Big Labor Has a ‘Constitutional Right’ to Exact Forced Fees From Workers??

The Labor Management Relations Act (LMRA) of 1947, whose lead Senate sponsor was Robert Taft (R-Ohio), provides for an array of circumstances under which union bosses may lawfully be denied the privilege of seizing money from union nonmembers as a condition of employment. Photo: George Skadding/Time Life Pictures/Getty Images

Just since the beginning of 2012, four states — Indiana, Michigan, Wisconsin and West Virginia — have adopted Right to Work laws protecting employees from termination for refusal to join or pay dues or fees to an unwanted labor union. Consequently, a majority of the 50 states now prohibit forced financial support for a union as a condition of employment.

Moreover, several more states — including Montana, Colorado, New Mexico, Missouri, Kentucky, Pennsylvania, and New Hampshire — are now poised to poised to adopt Right to Work laws over the course of the next several years.

It’s not surprising, then, that Big Labor thinks it needs a “Hail Mary” play to retain its compulsory-unionism privileges. And top union bosses have apparently selected Harvard law professor Ben Sachs to be their quarterback.

In two pending federal lawsuits, one before Senior Judge Edward Lodge of the U.S. District Court for the District of Idaho, and the other before Judge J.P. Stadtmueller of the U.S. District Court for the Eastern District of Wisconsin, Sachs, long a “go-to” lawyer for union officials, is pushing for an extraordinary reinterpretation of the Fifth Amendment’s Takings Clause that would prohibit all federal and state Right to Work legislation. (See the link below for more information about the Idaho case.)

Sachs and the rest of his legal team insist that, in workplaces where Big Labor is empowered by law to represent all front-line workers, including union members and nonmembers alike, throughout all negotiations with the employer on matters concerning pay, benefits, and other terms of employment, union officials have a constitutional right to seize so-called “agency” fees from nonmembers on pain of termination if they refuse.

As the office of Idaho Attorney General Lawrence Wasden has explained in a brief to Judge Lodge, the Gem State’s Right to Work law and other such laws cannot possibly constitute in themselves or facilitate a “Taking” from the plaintiffs, the bosses of Pasco, Wash.-based Local 370 of the International Union of Operating Engineers. The fact is, under Idaho law, they and other union bosses are absolutely free to “persuade nonmembers to make voluntary payments either directly or through the payroll deduction provision in the collective bargaining agreement by convincing them of the services’ value.”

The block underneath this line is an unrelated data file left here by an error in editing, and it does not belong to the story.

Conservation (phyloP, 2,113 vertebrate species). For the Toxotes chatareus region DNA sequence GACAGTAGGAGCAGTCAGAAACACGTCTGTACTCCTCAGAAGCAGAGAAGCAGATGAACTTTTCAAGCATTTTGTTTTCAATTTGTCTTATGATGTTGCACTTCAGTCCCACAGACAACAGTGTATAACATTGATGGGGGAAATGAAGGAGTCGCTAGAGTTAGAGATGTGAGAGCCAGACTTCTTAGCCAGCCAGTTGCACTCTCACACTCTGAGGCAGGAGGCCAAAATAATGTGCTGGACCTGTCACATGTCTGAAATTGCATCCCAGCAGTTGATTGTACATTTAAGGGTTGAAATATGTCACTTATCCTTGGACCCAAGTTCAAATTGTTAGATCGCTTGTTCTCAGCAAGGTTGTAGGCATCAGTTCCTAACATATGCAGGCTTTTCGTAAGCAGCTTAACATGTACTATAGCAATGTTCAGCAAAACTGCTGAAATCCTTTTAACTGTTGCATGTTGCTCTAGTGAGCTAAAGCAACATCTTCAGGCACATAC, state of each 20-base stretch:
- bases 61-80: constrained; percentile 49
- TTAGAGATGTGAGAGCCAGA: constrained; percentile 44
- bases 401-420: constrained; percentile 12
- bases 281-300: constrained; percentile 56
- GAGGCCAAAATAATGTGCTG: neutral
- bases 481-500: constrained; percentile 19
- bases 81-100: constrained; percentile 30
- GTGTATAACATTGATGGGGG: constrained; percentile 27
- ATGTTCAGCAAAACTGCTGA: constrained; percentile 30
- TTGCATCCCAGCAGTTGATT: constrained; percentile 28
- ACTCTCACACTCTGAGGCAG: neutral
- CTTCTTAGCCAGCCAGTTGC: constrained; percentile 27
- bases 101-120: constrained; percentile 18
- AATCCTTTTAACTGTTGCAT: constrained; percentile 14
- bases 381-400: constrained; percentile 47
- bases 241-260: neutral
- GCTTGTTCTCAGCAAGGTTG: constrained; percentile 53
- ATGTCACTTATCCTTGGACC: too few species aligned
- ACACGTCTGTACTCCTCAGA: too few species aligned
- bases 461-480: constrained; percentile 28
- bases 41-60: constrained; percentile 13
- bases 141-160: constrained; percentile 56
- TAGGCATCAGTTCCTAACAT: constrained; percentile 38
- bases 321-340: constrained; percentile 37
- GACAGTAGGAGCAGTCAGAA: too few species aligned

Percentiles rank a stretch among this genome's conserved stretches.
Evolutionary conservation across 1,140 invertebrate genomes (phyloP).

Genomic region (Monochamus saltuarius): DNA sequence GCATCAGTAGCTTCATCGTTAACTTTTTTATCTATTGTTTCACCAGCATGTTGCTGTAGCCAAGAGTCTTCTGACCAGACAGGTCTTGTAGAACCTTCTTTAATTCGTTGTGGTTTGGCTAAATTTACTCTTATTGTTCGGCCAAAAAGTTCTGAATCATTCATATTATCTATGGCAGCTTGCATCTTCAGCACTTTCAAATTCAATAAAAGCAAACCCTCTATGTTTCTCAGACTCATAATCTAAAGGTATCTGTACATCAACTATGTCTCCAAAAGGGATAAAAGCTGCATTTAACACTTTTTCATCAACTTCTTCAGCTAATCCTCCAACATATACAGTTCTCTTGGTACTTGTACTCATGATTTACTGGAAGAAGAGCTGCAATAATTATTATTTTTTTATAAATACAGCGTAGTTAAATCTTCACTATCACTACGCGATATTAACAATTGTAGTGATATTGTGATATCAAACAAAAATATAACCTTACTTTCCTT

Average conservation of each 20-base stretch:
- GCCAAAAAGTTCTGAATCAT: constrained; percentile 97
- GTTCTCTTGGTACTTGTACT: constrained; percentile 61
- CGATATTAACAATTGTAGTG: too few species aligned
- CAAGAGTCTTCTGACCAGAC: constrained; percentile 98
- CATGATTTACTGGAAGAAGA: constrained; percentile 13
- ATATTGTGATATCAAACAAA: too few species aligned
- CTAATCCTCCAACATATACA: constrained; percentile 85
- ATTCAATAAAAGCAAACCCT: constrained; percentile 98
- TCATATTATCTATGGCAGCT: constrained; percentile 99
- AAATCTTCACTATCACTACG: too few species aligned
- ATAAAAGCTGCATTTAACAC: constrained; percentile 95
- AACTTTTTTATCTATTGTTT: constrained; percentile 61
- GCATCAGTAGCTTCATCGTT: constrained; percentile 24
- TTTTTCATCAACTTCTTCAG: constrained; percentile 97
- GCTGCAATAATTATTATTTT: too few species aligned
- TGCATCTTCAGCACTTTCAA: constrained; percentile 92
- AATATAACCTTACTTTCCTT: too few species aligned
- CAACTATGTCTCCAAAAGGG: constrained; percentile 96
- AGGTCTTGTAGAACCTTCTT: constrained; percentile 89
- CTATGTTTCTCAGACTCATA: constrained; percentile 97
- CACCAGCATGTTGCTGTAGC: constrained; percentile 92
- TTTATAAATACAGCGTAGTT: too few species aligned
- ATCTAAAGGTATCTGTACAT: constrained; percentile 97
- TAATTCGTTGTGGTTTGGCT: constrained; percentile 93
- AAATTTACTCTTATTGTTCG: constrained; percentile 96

In an amicus brief furnished to Judge Lodge late last week, attorneys for the National Right to Work Legal Defense Foundation and Idaho attorney David Leroy reinforced Wasden’s case by pointing out that, if Sachs and his cohorts were correct, “the most appropriate remedy” for the federal courts to take would be to “strike down” Section 9(a) of the National Labor Relations Act (NLRA), which “authorizes [so-called] exclusive representation . . . . Only by striking down exclusive representation would unions be relieved of the alleged ‘burden’ of representing all employees in a unit, thus ending the taking of which Local 370 complains.”

Moreover, if union bosses really did have a “constitutional right” to exact forced fees from nonmembers and federal courts did not hold government-authorized “exclusive” representation (that is, monopoly bargaining) to be unconstitutional, then multiple provisions of the NLRA as amended by the 1947 Labor Management Relations Act (commonly referred to as Taft-Hartley), “perhaps the entire NLRA, would be unconstitutional, not just state Right to Work laws such as Idaho’s.”

The fact is, even in states without Right to Work protections, the amended NLRA provides for an array of circumstances under which union bosses may lawfully be denied the privilege of seizing money from union nonmembers as a condition of employment. Here we will focus on just one cited in the joint Leroy-Right to Work Foundation brief: “[U]ntil an employer agrees to a forced dues clause with a union, it is illegal under NLRA Sections 7, 8(a)(3) and 8(b)(2) to require employees to financially support a union”:

NLRA Section 7 provides employees the right to “refrain” from “assist[ing]” a union “except to the extent [emphasis added] that such right may be affected by an agreement requiring membership in a labor organization as a condition of employment as authorized in [Section 8(a)(3)]. . . . Section 8(a)(3) makes it unlawful for an employer to discriminate “in regard to hire or tenure of employment or any term or condition of employment to encourage or discourage membership in any labor organization,” except as provided for in a contractual forced dues clause. . . . And Section 8(b)(2) makes it unlawful for a union to cause an employer to violate Section 8(a)(3)’s prohibition.

If Sachs and his cohorts really believed their own far-fetched “Takings” argument, their litigation would be targeting wide swaths not just of the NLRA, but also of other federal labor laws such as the Civil Service Reform Act of 1978 (CSRA) and the Postal Reorganization Act (PRA) of 1970.

The mere fact that Sachs and company are singling out Taft-Hartley Section 14(b) for destruction despite the fact that their “Takings” contentions, such as they are, are just as applicable to other provisions in the amended NLRA as well as provisions in the CSRA, PRA, etc., shows that encouraging judicial activism on union bosses’ behalf is their real agenda.

International Union of Operating Engineers Local 370 v. Wasden (4:15 …